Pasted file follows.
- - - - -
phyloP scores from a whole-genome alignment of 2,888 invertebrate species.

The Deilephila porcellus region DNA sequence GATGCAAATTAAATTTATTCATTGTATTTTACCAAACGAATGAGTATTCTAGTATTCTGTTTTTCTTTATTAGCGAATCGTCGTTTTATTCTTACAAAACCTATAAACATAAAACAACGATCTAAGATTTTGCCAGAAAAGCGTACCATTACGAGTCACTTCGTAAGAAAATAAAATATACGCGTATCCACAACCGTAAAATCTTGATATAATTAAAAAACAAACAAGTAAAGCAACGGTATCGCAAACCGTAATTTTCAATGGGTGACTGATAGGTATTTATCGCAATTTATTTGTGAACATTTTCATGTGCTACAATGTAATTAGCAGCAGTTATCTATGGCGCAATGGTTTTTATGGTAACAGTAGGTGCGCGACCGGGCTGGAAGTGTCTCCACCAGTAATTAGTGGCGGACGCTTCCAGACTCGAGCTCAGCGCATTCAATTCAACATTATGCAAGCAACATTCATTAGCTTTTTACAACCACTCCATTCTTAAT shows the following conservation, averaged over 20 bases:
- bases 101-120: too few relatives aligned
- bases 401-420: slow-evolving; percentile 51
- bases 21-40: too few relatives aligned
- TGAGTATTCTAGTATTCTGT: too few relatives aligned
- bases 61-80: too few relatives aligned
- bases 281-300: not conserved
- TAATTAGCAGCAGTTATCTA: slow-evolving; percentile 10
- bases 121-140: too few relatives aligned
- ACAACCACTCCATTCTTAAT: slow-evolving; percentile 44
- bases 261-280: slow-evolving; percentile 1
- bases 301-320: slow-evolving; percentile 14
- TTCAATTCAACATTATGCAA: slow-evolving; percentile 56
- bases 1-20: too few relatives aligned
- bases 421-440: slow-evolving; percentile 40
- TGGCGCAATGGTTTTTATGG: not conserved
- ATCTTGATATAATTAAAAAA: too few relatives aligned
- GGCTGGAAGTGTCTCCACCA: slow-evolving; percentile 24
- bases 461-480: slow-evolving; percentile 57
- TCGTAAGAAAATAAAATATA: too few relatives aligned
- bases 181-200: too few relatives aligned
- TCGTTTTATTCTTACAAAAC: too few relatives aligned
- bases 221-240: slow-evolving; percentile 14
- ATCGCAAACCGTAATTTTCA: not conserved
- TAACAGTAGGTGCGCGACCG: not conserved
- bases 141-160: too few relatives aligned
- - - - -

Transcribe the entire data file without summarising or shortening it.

phyloP scores from a whole-genome alignment of 2,888 invertebrate species.

The Deilephila porcellus region DNA sequence GATGCAAATTAAATTTATTCATTGTATTTTACCAAACGAATGAGTATTCTAGTATTCTGTTTTTCTTTATTAGCGAATCGTCGTTTTATTCTTACAAAACCTATAAACATAAAACAACGATCTAAGATTTTGCCAGAAAAGCGTACCATTACGAGTCACTTCGTAAGAAAATAAAATATACGCGTATCCACAACCGTAAAATCTTGATATAATTAAAAAACAAACAAGTAAAGCAACGGTATCGCAAACCGTAATTTTCAATGGGTGACTGATAGGTATTTATCGCAATTTATTTGTGAACATTTTCATGTGCTACAATGTAATTAGCAGCAGTTATCTATGGCGCAATGGTTTTTATGGTAACAGTAGGTGCGCGACCGGGCTGGAAGTGTCTCCACCAGTAATTAGTGGCGGACGCTTCCAGACTCGAGCTCAGCGCATTCAATTCAACATTATGCAAGCAACATTCATTAGCTTTTTACAACCACTCCATTCTTAAT shows the following conservation, averaged over 20 bases:
- bases 101-120: too few relatives aligned
- bases 401-420: slow-evolving; percentile 51
- bases 21-40: too few relatives aligned
- TGAGTATTCTAGTATTCTGT: too few relatives aligned
- bases 61-80: too few relatives aligned
- bases 281-300: not conserved
- TAATTAGCAGCAGTTATCTA: slow-evolving; percentile 10
- bases 121-140: too few relatives aligned
- ACAACCACTCCATTCTTAAT: slow-evolving; percentile 44
- bases 261-280: slow-evolving; percentile 1
- bases 301-320: slow-evolving; percentile 14
- TTCAATTCAACATTATGCAA: slow-evolving; percentile 56
- bases 1-20: too few relatives aligned
- bases 421-440: slow-evolving; percentile 40
- TGGCGCAATGGTTTTTATGG: not conserved
- ATCTTGATATAATTAAAAAA: too few relatives aligned
- GGCTGGAAGTGTCTCCACCA: slow-evolving; percentile 24
- bases 461-480: slow-evolving; percentile 57
- TCGTAAGAAAATAAAATATA: too few relatives aligned
- bases 181-200: too few relatives aligned
- TCGTTTTATTCTTACAAAAC: too few relatives aligned
- bases 221-240: slow-evolving; percentile 14
- ATCGCAAACCGTAATTTTCA: not conserved
- TAACAGTAGGTGCGCGACCG: not conserved
- bases 141-160: too few relatives aligned